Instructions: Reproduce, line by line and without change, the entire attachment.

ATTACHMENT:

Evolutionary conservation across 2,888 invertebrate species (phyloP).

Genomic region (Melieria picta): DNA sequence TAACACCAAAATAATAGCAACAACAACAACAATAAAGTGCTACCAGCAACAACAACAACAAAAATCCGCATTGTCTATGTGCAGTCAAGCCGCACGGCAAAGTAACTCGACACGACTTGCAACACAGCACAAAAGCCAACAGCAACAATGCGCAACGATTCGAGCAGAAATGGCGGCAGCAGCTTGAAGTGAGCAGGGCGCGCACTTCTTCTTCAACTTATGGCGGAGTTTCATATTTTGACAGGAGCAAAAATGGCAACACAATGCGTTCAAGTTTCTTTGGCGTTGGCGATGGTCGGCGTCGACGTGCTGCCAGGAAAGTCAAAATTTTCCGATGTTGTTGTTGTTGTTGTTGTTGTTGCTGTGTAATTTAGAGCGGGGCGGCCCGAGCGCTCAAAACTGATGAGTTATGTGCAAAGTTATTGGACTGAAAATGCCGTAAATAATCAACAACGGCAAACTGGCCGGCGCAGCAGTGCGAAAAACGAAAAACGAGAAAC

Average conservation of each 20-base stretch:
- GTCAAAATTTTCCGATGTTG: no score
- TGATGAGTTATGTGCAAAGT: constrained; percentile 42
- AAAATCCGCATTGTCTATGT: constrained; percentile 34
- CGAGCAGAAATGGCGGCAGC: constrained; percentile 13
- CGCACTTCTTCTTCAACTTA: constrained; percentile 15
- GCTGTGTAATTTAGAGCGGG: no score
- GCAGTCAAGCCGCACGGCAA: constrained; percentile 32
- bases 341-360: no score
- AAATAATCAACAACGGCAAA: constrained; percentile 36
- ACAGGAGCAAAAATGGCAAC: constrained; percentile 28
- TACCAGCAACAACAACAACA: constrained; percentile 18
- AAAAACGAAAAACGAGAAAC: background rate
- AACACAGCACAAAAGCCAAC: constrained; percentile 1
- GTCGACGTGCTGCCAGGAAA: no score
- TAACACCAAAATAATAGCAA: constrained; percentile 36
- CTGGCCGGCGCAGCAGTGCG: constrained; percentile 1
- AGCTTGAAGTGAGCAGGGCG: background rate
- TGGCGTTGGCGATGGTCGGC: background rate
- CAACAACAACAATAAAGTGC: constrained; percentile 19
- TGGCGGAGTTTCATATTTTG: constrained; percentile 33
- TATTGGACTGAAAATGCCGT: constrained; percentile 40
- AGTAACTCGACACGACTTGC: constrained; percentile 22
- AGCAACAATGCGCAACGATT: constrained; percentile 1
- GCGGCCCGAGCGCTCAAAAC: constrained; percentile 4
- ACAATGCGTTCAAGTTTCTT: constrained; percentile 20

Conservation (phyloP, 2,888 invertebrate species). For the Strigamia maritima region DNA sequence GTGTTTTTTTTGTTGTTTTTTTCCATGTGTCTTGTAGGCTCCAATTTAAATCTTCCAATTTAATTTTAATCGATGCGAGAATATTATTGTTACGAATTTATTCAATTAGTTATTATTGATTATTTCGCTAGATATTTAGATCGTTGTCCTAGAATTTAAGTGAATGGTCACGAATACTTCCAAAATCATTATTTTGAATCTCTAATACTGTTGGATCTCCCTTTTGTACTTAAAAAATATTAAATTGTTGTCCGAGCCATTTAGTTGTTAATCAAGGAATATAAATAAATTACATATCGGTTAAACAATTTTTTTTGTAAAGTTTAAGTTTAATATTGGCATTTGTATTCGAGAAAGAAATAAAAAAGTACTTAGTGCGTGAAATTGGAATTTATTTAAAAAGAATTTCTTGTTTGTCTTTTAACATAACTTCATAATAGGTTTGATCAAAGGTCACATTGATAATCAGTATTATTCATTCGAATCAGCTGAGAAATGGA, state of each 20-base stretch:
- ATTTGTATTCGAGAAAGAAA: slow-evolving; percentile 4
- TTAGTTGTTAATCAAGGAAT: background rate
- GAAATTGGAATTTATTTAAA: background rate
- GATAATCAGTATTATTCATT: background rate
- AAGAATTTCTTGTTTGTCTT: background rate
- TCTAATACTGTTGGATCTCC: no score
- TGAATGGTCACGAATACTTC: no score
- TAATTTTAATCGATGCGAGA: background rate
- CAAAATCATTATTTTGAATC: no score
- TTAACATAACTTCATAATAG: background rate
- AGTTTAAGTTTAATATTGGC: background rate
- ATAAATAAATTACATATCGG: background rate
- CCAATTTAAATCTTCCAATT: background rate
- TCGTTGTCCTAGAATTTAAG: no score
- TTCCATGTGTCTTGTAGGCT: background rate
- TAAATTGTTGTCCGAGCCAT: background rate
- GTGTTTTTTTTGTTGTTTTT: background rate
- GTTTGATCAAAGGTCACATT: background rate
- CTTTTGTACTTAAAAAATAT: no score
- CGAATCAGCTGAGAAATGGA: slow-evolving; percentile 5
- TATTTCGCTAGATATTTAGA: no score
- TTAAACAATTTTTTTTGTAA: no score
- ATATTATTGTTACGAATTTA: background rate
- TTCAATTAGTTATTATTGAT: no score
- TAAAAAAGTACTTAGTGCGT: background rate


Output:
Evolutionary conservation across 2,888 invertebrate species (phyloP).

Genomic region (Melieria picta): DNA sequence TAACACCAAAATAATAGCAACAACAACAACAATAAAGTGCTACCAGCAACAACAACAACAAAAATCCGCATTGTCTATGTGCAGTCAAGCCGCACGGCAAAGTAACTCGACACGACTTGCAACACAGCACAAAAGCCAACAGCAACAATGCGCAACGATTCGAGCAGAAATGGCGGCAGCAGCTTGAAGTGAGCAGGGCGCGCACTTCTTCTTCAACTTATGGCGGAGTTTCATATTTTGACAGGAGCAAAAATGGCAACACAATGCGTTCAAGTTTCTTTGGCGTTGGCGATGGTCGGCGTCGACGTGCTGCCAGGAAAGTCAAAATTTTCCGATGTTGTTGTTGTTGTTGTTGTTGTTGCTGTGTAATTTAGAGCGGGGCGGCCCGAGCGCTCAAAACTGATGAGTTATGTGCAAAGTTATTGGACTGAAAATGCCGTAAATAATCAACAACGGCAAACTGGCCGGCGCAGCAGTGCGAAAAACGAAAAACGAGAAAC

Average conservation of each 20-base stretch:
- GTCAAAATTTTCCGATGTTG: no score
- TGATGAGTTATGTGCAAAGT: constrained; percentile 42
- AAAATCCGCATTGTCTATGT: constrained; percentile 34
- CGAGCAGAAATGGCGGCAGC: constrained; percentile 13
- CGCACTTCTTCTTCAACTTA: constrained; percentile 15
- GCTGTGTAATTTAGAGCGGG: no score
- GCAGTCAAGCCGCACGGCAA: constrained; percentile 32
- bases 341-360: no score
- AAATAATCAACAACGGCAAA: constrained; percentile 36
- ACAGGAGCAAAAATGGCAAC: constrained; percentile 28
- TACCAGCAACAACAACAACA: constrained; percentile 18
- AAAAACGAAAAACGAGAAAC: background rate
- AACACAGCACAAAAGCCAAC: constrained; percentile 1
- GTCGACGTGCTGCCAGGAAA: no score
- TAACACCAAAATAATAGCAA: constrained; percentile 36
- CTGGCCGGCGCAGCAGTGCG: constrained; percentile 1
- AGCTTGAAGTGAGCAGGGCG: background rate
- TGGCGTTGGCGATGGTCGGC: background rate
- CAACAACAACAATAAAGTGC: constrained; percentile 19
- TGGCGGAGTTTCATATTTTG: constrained; percentile 33
- TATTGGACTGAAAATGCCGT: constrained; percentile 40
- AGTAACTCGACACGACTTGC: constrained; percentile 22
- AGCAACAATGCGCAACGATT: constrained; percentile 1
- GCGGCCCGAGCGCTCAAAAC: constrained; percentile 4
- ACAATGCGTTCAAGTTTCTT: constrained; percentile 20

Conservation (phyloP, 2,888 invertebrate species). For the Strigamia maritima region DNA sequence GTGTTTTTTTTGTTGTTTTTTTCCATGTGTCTTGTAGGCTCCAATTTAAATCTTCCAATTTAATTTTAATCGATGCGAGAATATTATTGTTACGAATTTATTCAATTAGTTATTATTGATTATTTCGCTAGATATTTAGATCGTTGTCCTAGAATTTAAGTGAATGGTCACGAATACTTCCAAAATCATTATTTTGAATCTCTAATACTGTTGGATCTCCCTTTTGTACTTAAAAAATATTAAATTGTTGTCCGAGCCATTTAGTTGTTAATCAAGGAATATAAATAAATTACATATCGGTTAAACAATTTTTTTTGTAAAGTTTAAGTTTAATATTGGCATTTGTATTCGAGAAAGAAATAAAAAAGTACTTAGTGCGTGAAATTGGAATTTATTTAAAAAGAATTTCTTGTTTGTCTTTTAACATAACTTCATAATAGGTTTGATCAAAGGTCACATTGATAATCAGTATTATTCATTCGAATCAGCTGAGAAATGGA, state of each 20-base stretch:
- ATTTGTATTCGAGAAAGAAA: slow-evolving; percentile 4
- TTAGTTGTTAATCAAGGAAT: background rate
- GAAATTGGAATTTATTTAAA: background rate
- GATAATCAGTATTATTCATT: background rate
- AAGAATTTCTTGTTTGTCTT: background rate
- TCTAATACTGTTGGATCTCC: no score
- TGAATGGTCACGAATACTTC: no score
- TAATTTTAATCGATGCGAGA: background rate
- CAAAATCATTATTTTGAATC: no score
- TTAACATAACTTCATAATAG: background rate
- AGTTTAAGTTTAATATTGGC: background rate
- ATAAATAAATTACATATCGG: background rate
- CCAATTTAAATCTTCCAATT: background rate
- TCGTTGTCCTAGAATTTAAG: no score
- TTCCATGTGTCTTGTAGGCT: background rate
- TAAATTGTTGTCCGAGCCAT: background rate
- GTGTTTTTTTTGTTGTTTTT: background rate
- GTTTGATCAAAGGTCACATT: background rate
- CTTTTGTACTTAAAAAATAT: no score
- CGAATCAGCTGAGAAATGGA: slow-evolving; percentile 5
- TATTTCGCTAGATATTTAGA: no score
- TTAAACAATTTTTTTTGTAA: no score
- ATATTATTGTTACGAATTTA: background rate
- TTCAATTAGTTATTATTGAT: no score
- TAAAAAAGTACTTAGTGCGT: background rate